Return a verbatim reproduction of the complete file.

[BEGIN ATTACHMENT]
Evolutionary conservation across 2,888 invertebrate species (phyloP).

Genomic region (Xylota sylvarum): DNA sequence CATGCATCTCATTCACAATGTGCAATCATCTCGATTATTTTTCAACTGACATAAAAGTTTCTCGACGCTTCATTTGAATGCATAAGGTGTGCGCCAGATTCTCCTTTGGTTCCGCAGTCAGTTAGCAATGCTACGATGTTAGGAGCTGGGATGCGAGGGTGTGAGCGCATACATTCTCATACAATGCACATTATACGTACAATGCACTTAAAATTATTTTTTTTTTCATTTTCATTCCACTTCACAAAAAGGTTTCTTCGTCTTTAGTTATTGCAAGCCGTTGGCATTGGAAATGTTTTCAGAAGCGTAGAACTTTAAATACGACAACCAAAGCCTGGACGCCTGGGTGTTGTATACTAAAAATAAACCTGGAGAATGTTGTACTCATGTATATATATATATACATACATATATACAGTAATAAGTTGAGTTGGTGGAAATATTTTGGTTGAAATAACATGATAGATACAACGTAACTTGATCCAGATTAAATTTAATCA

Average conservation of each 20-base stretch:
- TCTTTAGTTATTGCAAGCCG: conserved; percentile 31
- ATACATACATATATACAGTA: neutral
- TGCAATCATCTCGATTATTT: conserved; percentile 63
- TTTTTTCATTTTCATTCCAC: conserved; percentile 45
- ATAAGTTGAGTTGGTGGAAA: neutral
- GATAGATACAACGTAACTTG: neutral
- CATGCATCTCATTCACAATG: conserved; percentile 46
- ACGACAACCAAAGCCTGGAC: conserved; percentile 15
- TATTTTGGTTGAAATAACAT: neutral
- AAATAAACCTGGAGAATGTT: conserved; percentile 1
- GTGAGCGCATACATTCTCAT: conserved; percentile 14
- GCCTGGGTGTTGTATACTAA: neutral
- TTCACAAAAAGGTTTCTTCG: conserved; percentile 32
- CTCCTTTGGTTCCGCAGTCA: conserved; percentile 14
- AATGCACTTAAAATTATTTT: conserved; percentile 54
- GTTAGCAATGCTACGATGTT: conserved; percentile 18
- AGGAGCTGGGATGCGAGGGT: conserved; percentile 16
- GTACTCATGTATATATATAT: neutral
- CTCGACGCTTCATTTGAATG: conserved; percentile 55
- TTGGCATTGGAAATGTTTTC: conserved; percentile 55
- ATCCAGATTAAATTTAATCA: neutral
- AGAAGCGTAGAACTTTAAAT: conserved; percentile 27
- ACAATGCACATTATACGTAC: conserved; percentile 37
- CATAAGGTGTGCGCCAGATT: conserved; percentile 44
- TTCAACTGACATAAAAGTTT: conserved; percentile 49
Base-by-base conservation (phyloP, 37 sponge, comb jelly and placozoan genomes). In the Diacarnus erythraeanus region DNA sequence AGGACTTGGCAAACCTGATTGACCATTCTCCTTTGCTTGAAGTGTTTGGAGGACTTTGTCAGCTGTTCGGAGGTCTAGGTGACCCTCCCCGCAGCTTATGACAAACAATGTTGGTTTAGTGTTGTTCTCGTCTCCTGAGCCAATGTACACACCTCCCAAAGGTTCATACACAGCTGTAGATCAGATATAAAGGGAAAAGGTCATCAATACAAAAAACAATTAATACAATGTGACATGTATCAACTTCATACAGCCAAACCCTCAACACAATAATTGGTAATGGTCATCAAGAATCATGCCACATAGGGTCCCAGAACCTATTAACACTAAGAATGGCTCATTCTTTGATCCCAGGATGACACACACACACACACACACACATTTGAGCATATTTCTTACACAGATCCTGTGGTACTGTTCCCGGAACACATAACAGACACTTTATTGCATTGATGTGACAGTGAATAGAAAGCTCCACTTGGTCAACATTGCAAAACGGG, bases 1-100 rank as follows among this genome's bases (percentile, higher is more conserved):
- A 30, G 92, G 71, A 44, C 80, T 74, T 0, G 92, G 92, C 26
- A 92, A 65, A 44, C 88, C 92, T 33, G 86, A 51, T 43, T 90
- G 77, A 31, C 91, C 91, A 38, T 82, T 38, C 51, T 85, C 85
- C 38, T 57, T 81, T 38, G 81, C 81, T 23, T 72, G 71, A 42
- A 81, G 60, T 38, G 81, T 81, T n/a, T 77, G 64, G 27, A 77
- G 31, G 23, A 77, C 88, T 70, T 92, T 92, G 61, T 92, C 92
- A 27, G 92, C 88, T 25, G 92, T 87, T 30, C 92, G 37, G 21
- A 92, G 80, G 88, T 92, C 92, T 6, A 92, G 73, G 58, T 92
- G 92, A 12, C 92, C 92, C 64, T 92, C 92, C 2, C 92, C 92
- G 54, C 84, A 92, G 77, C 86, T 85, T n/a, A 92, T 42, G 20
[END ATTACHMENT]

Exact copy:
Evolutionary conservation across 2,888 invertebrate species (phyloP).

Genomic region (Xylota sylvarum): DNA sequence CATGCATCTCATTCACAATGTGCAATCATCTCGATTATTTTTCAACTGACATAAAAGTTTCTCGACGCTTCATTTGAATGCATAAGGTGTGCGCCAGATTCTCCTTTGGTTCCGCAGTCAGTTAGCAATGCTACGATGTTAGGAGCTGGGATGCGAGGGTGTGAGCGCATACATTCTCATACAATGCACATTATACGTACAATGCACTTAAAATTATTTTTTTTTTCATTTTCATTCCACTTCACAAAAAGGTTTCTTCGTCTTTAGTTATTGCAAGCCGTTGGCATTGGAAATGTTTTCAGAAGCGTAGAACTTTAAATACGACAACCAAAGCCTGGACGCCTGGGTGTTGTATACTAAAAATAAACCTGGAGAATGTTGTACTCATGTATATATATATATACATACATATATACAGTAATAAGTTGAGTTGGTGGAAATATTTTGGTTGAAATAACATGATAGATACAACGTAACTTGATCCAGATTAAATTTAATCA

Average conservation of each 20-base stretch:
- TCTTTAGTTATTGCAAGCCG: conserved; percentile 31
- ATACATACATATATACAGTA: neutral
- TGCAATCATCTCGATTATTT: conserved; percentile 63
- TTTTTTCATTTTCATTCCAC: conserved; percentile 45
- ATAAGTTGAGTTGGTGGAAA: neutral
- GATAGATACAACGTAACTTG: neutral
- CATGCATCTCATTCACAATG: conserved; percentile 46
- ACGACAACCAAAGCCTGGAC: conserved; percentile 15
- TATTTTGGTTGAAATAACAT: neutral
- AAATAAACCTGGAGAATGTT: conserved; percentile 1
- GTGAGCGCATACATTCTCAT: conserved; percentile 14
- GCCTGGGTGTTGTATACTAA: neutral
- TTCACAAAAAGGTTTCTTCG: conserved; percentile 32
- CTCCTTTGGTTCCGCAGTCA: conserved; percentile 14
- AATGCACTTAAAATTATTTT: conserved; percentile 54
- GTTAGCAATGCTACGATGTT: conserved; percentile 18
- AGGAGCTGGGATGCGAGGGT: conserved; percentile 16
- GTACTCATGTATATATATAT: neutral
- CTCGACGCTTCATTTGAATG: conserved; percentile 55
- TTGGCATTGGAAATGTTTTC: conserved; percentile 55
- ATCCAGATTAAATTTAATCA: neutral
- AGAAGCGTAGAACTTTAAAT: conserved; percentile 27
- ACAATGCACATTATACGTAC: conserved; percentile 37
- CATAAGGTGTGCGCCAGATT: conserved; percentile 44
- TTCAACTGACATAAAAGTTT: conserved; percentile 49
Base-by-base conservation (phyloP, 37 sponge, comb jelly and placozoan genomes). In the Diacarnus erythraeanus region DNA sequence AGGACTTGGCAAACCTGATTGACCATTCTCCTTTGCTTGAAGTGTTTGGAGGACTTTGTCAGCTGTTCGGAGGTCTAGGTGACCCTCCCCGCAGCTTATGACAAACAATGTTGGTTTAGTGTTGTTCTCGTCTCCTGAGCCAATGTACACACCTCCCAAAGGTTCATACACAGCTGTAGATCAGATATAAAGGGAAAAGGTCATCAATACAAAAAACAATTAATACAATGTGACATGTATCAACTTCATACAGCCAAACCCTCAACACAATAATTGGTAATGGTCATCAAGAATCATGCCACATAGGGTCCCAGAACCTATTAACACTAAGAATGGCTCATTCTTTGATCCCAGGATGACACACACACACACACACACACATTTGAGCATATTTCTTACACAGATCCTGTGGTACTGTTCCCGGAACACATAACAGACACTTTATTGCATTGATGTGACAGTGAATAGAAAGCTCCACTTGGTCAACATTGCAAAACGGG, bases 1-100 rank as follows among this genome's bases (percentile, higher is more conserved):
- A 30, G 92, G 71, A 44, C 80, T 74, T 0, G 92, G 92, C 26
- A 92, A 65, A 44, C 88, C 92, T 33, G 86, A 51, T 43, T 90
- G 77, A 31, C 91, C 91, A 38, T 82, T 38, C 51, T 85, C 85
- C 38, T 57, T 81, T 38, G 81, C 81, T 23, T 72, G 71, A 42
- A 81, G 60, T 38, G 81, T 81, T n/a, T 77, G 64, G 27, A 77
- G 31, G 23, A 77, C 88, T 70, T 92, T 92, G 61, T 92, C 92
- A 27, G 92, C 88, T 25, G 92, T 87, T 30, C 92, G 37, G 21
- A 92, G 80, G 88, T 92, C 92, T 6, A 92, G 73, G 58, T 92
- G 92, A 12, C 92, C 92, C 64, T 92, C 92, C 2, C 92, C 92
- G 54, C 84, A 92, G 77, C 86, T 85, T n/a, A 92, T 42, G 20